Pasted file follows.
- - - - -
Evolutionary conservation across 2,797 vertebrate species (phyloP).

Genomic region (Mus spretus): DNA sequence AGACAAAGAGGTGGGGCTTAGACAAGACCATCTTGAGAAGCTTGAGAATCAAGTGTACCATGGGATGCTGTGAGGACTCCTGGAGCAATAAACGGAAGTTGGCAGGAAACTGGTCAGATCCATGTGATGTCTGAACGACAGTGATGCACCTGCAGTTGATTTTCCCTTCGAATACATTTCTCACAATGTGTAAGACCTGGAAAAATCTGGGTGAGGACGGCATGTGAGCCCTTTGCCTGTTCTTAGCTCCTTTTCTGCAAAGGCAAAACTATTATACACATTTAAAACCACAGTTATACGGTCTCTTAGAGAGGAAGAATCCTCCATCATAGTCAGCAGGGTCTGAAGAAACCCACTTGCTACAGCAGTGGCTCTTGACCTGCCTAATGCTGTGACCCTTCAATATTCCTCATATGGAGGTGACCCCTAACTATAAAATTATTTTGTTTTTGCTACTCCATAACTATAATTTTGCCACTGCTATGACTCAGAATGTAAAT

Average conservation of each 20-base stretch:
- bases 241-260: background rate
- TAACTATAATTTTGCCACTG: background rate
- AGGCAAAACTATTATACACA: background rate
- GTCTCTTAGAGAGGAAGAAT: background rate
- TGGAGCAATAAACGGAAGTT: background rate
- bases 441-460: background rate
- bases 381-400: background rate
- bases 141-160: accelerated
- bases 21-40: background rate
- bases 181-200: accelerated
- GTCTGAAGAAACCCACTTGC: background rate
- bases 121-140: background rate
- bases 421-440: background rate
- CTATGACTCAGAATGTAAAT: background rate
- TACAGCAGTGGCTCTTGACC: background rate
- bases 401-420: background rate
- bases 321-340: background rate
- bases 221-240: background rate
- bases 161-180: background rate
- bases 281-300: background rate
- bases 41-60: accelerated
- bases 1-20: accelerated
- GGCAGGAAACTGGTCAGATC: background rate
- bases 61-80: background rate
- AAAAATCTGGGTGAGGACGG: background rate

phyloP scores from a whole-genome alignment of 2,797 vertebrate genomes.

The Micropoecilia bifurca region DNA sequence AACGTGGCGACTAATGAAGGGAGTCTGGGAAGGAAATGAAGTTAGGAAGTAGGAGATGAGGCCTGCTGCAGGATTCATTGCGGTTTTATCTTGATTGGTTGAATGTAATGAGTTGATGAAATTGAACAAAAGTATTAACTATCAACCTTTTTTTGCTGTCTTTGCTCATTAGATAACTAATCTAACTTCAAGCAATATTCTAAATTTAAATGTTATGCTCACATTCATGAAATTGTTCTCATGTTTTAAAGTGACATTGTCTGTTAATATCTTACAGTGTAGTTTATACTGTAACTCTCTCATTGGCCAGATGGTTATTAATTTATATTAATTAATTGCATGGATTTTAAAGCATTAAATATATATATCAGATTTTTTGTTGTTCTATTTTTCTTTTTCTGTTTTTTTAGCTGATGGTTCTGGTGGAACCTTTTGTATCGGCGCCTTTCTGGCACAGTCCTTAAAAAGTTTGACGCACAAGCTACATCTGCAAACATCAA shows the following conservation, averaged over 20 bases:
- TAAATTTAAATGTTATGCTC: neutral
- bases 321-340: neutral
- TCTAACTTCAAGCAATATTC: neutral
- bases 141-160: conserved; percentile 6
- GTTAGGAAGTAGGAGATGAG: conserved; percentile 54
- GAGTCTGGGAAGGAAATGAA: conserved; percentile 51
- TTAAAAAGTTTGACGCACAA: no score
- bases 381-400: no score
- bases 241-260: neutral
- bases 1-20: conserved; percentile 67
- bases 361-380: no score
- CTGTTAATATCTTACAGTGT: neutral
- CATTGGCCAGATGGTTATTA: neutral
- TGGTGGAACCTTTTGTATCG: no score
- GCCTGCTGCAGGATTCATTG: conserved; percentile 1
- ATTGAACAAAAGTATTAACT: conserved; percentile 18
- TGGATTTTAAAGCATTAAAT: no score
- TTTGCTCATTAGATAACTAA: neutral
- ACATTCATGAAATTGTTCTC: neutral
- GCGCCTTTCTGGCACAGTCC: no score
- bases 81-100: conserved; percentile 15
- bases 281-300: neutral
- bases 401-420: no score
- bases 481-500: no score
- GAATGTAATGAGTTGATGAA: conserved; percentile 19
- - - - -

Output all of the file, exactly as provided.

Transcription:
Evolutionary conservation across 2,797 vertebrate species (phyloP).

Genomic region (Mus spretus): DNA sequence AGACAAAGAGGTGGGGCTTAGACAAGACCATCTTGAGAAGCTTGAGAATCAAGTGTACCATGGGATGCTGTGAGGACTCCTGGAGCAATAAACGGAAGTTGGCAGGAAACTGGTCAGATCCATGTGATGTCTGAACGACAGTGATGCACCTGCAGTTGATTTTCCCTTCGAATACATTTCTCACAATGTGTAAGACCTGGAAAAATCTGGGTGAGGACGGCATGTGAGCCCTTTGCCTGTTCTTAGCTCCTTTTCTGCAAAGGCAAAACTATTATACACATTTAAAACCACAGTTATACGGTCTCTTAGAGAGGAAGAATCCTCCATCATAGTCAGCAGGGTCTGAAGAAACCCACTTGCTACAGCAGTGGCTCTTGACCTGCCTAATGCTGTGACCCTTCAATATTCCTCATATGGAGGTGACCCCTAACTATAAAATTATTTTGTTTTTGCTACTCCATAACTATAATTTTGCCACTGCTATGACTCAGAATGTAAAT

Average conservation of each 20-base stretch:
- bases 241-260: background rate
- TAACTATAATTTTGCCACTG: background rate
- AGGCAAAACTATTATACACA: background rate
- GTCTCTTAGAGAGGAAGAAT: background rate
- TGGAGCAATAAACGGAAGTT: background rate
- bases 441-460: background rate
- bases 381-400: background rate
- bases 141-160: accelerated
- bases 21-40: background rate
- bases 181-200: accelerated
- GTCTGAAGAAACCCACTTGC: background rate
- bases 121-140: background rate
- bases 421-440: background rate
- CTATGACTCAGAATGTAAAT: background rate
- TACAGCAGTGGCTCTTGACC: background rate
- bases 401-420: background rate
- bases 321-340: background rate
- bases 221-240: background rate
- bases 161-180: background rate
- bases 281-300: background rate
- bases 41-60: accelerated
- bases 1-20: accelerated
- GGCAGGAAACTGGTCAGATC: background rate
- bases 61-80: background rate
- AAAAATCTGGGTGAGGACGG: background rate

phyloP scores from a whole-genome alignment of 2,797 vertebrate genomes.

The Micropoecilia bifurca region DNA sequence AACGTGGCGACTAATGAAGGGAGTCTGGGAAGGAAATGAAGTTAGGAAGTAGGAGATGAGGCCTGCTGCAGGATTCATTGCGGTTTTATCTTGATTGGTTGAATGTAATGAGTTGATGAAATTGAACAAAAGTATTAACTATCAACCTTTTTTTGCTGTCTTTGCTCATTAGATAACTAATCTAACTTCAAGCAATATTCTAAATTTAAATGTTATGCTCACATTCATGAAATTGTTCTCATGTTTTAAAGTGACATTGTCTGTTAATATCTTACAGTGTAGTTTATACTGTAACTCTCTCATTGGCCAGATGGTTATTAATTTATATTAATTAATTGCATGGATTTTAAAGCATTAAATATATATATCAGATTTTTTGTTGTTCTATTTTTCTTTTTCTGTTTTTTTAGCTGATGGTTCTGGTGGAACCTTTTGTATCGGCGCCTTTCTGGCACAGTCCTTAAAAAGTTTGACGCACAAGCTACATCTGCAAACATCAA shows the following conservation, averaged over 20 bases:
- TAAATTTAAATGTTATGCTC: neutral
- bases 321-340: neutral
- TCTAACTTCAAGCAATATTC: neutral
- bases 141-160: conserved; percentile 6
- GTTAGGAAGTAGGAGATGAG: conserved; percentile 54
- GAGTCTGGGAAGGAAATGAA: conserved; percentile 51
- TTAAAAAGTTTGACGCACAA: no score
- bases 381-400: no score
- bases 241-260: neutral
- bases 1-20: conserved; percentile 67
- bases 361-380: no score
- CTGTTAATATCTTACAGTGT: neutral
- CATTGGCCAGATGGTTATTA: neutral
- TGGTGGAACCTTTTGTATCG: no score
- GCCTGCTGCAGGATTCATTG: conserved; percentile 1
- ATTGAACAAAAGTATTAACT: conserved; percentile 18
- TGGATTTTAAAGCATTAAAT: no score
- TTTGCTCATTAGATAACTAA: neutral
- ACATTCATGAAATTGTTCTC: neutral
- GCGCCTTTCTGGCACAGTCC: no score
- bases 81-100: conserved; percentile 15
- bases 281-300: neutral
- bases 401-420: no score
- bases 481-500: no score
- GAATGTAATGAGTTGATGAA: conserved; percentile 19